The chairman of a presidential committee on Nigeria's volatile Niger Delta region said the government should adopt a "holistic" approach to resolve the crisis in the oil-producing region. The group said Nigeria lost about 1,000 people and $23 billion revenue in the first nine months of 2008.
President Umaru Yar'Adua recently said his government was willing to grant amnesty to rebels in the oil-rich Delta region if they disarm.
Ledum Mitee is chairman of the presidential panel of former ministers, activists and academics who are looking for ways to resolve the crisis in the Niger Delta. He told VOA that while the amnesty offer was a step in the right direction, a more comprehensive approach could yield better results.
"It is a step but amnesty should be within a process - a holistic process that addresses issues of disarmament, demobilization and reintegration. And there are good practices, international best practices on what needs to be done. So I think it is a step in a process and that gives me a sense of optimism," he said.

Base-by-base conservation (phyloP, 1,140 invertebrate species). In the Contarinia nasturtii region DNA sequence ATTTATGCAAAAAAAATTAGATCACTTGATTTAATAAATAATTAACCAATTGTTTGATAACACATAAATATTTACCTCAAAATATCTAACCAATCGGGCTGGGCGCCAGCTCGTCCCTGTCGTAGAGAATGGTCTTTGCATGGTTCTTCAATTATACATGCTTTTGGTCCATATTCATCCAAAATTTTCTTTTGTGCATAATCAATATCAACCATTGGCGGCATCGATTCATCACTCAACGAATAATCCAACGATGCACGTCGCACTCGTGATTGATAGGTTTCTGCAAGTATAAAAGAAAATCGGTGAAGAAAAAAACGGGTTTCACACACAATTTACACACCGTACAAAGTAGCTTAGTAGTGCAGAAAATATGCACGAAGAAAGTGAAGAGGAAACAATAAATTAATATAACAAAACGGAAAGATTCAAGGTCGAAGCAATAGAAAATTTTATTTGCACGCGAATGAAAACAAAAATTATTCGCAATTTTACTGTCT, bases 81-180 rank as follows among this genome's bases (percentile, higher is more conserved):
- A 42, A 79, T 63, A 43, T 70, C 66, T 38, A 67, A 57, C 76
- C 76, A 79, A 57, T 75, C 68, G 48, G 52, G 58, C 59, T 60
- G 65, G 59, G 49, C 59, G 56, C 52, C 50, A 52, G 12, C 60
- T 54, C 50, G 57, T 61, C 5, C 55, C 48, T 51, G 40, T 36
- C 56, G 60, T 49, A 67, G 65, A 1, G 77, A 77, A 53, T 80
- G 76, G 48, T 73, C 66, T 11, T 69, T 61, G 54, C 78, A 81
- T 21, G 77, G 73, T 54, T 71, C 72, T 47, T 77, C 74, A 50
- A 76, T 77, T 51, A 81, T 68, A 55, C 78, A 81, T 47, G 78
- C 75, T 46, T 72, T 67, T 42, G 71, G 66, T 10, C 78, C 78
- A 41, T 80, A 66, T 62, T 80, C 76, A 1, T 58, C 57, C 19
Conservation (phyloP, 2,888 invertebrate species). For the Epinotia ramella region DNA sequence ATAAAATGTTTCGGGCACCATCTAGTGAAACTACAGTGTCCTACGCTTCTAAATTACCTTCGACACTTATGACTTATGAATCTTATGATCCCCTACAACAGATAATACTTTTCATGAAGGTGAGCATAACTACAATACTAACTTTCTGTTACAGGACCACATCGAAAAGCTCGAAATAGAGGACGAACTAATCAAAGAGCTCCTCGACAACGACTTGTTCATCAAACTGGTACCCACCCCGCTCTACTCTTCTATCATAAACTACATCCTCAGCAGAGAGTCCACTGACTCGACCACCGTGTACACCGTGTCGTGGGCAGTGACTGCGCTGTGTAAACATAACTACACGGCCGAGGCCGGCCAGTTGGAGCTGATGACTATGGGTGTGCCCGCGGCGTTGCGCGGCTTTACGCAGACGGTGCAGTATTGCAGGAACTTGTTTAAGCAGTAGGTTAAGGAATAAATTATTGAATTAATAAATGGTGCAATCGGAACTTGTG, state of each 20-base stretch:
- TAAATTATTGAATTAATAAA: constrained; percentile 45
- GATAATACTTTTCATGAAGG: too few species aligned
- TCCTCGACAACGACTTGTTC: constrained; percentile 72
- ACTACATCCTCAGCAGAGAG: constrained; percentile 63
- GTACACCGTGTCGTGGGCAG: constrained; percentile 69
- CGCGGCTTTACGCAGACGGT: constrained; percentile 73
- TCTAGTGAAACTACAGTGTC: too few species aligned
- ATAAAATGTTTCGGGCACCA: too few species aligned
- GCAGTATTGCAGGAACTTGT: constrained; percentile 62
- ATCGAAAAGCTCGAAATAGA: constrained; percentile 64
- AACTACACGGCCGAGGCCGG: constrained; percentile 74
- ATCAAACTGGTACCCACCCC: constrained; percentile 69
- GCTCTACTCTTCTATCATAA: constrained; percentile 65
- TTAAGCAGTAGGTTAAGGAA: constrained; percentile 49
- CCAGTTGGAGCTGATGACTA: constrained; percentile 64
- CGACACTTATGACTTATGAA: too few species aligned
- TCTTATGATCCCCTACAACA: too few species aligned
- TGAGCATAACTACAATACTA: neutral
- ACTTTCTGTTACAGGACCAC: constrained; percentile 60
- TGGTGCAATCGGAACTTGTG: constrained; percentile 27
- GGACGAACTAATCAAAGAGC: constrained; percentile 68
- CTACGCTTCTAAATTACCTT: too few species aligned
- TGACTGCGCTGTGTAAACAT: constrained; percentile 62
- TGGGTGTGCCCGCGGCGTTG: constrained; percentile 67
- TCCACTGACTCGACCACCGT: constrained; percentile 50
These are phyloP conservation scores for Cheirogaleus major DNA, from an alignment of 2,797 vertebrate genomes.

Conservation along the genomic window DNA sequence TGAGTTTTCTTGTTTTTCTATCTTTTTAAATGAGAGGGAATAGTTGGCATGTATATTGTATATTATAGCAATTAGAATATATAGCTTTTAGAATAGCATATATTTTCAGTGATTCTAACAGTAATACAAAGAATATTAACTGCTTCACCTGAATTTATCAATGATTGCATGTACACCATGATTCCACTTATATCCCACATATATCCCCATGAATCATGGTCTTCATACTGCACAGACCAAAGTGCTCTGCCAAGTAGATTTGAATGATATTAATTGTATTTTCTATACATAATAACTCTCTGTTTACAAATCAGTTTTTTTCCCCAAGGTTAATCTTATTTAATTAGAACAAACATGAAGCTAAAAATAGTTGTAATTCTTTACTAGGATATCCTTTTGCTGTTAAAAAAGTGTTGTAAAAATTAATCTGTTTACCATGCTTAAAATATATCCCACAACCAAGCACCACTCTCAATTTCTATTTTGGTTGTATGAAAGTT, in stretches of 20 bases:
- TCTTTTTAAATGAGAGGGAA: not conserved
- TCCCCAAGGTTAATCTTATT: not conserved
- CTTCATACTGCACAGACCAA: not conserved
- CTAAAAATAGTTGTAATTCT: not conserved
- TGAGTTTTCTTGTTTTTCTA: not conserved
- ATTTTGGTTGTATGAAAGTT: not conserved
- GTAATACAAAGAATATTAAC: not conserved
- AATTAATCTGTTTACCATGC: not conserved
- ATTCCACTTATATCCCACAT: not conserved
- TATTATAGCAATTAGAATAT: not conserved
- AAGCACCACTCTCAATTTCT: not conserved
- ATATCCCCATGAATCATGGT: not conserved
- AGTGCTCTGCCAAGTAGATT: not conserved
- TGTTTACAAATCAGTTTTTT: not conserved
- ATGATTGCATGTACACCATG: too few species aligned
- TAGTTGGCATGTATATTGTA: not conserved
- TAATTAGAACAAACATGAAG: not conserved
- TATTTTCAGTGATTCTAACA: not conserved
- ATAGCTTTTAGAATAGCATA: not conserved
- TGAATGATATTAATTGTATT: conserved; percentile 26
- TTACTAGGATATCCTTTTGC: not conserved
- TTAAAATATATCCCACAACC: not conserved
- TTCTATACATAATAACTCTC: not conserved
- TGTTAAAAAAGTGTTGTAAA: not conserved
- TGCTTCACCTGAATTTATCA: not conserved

Nigeria's biggest armed group dismissed the amnesty offer as "unrealistic." The Niger Delta Presidential Technical Committee, in a recent report to the government, said Nigeria lost at least $23 billion to oil theft and sabotage in the first nine months of 2008. The report said about 1,000 people were killed within the same period and another 300 taken hostage.
Mitee, who is a political leader and rights activist in the troubled Niger Delta, said the violence was far from over despite a noticeable decline in attacks in recent months.
"Generally, the attacks are decreasing. But I don't know whether it is a structured thing or its silence. Because what I'm saying is, is it that people are granted amnesty, are there guns being taken out from people or are there people may be who are incarcerated or whatever? When you do not see the end result then you become a little bit skeptical about even the silence that you see around. I want it to be more holistic that people can see," he said.
Violence in Nigeria's oil region has drastically reduced oil output in Africa's most populous country, with daily production currently standing at around 1.78 million barrels, compared to 2.6 million barrels in 2006.
Heavily armed militants have launched attacks on the oil industry since 2006, saying they are fighting for greater local control of the oil wealth.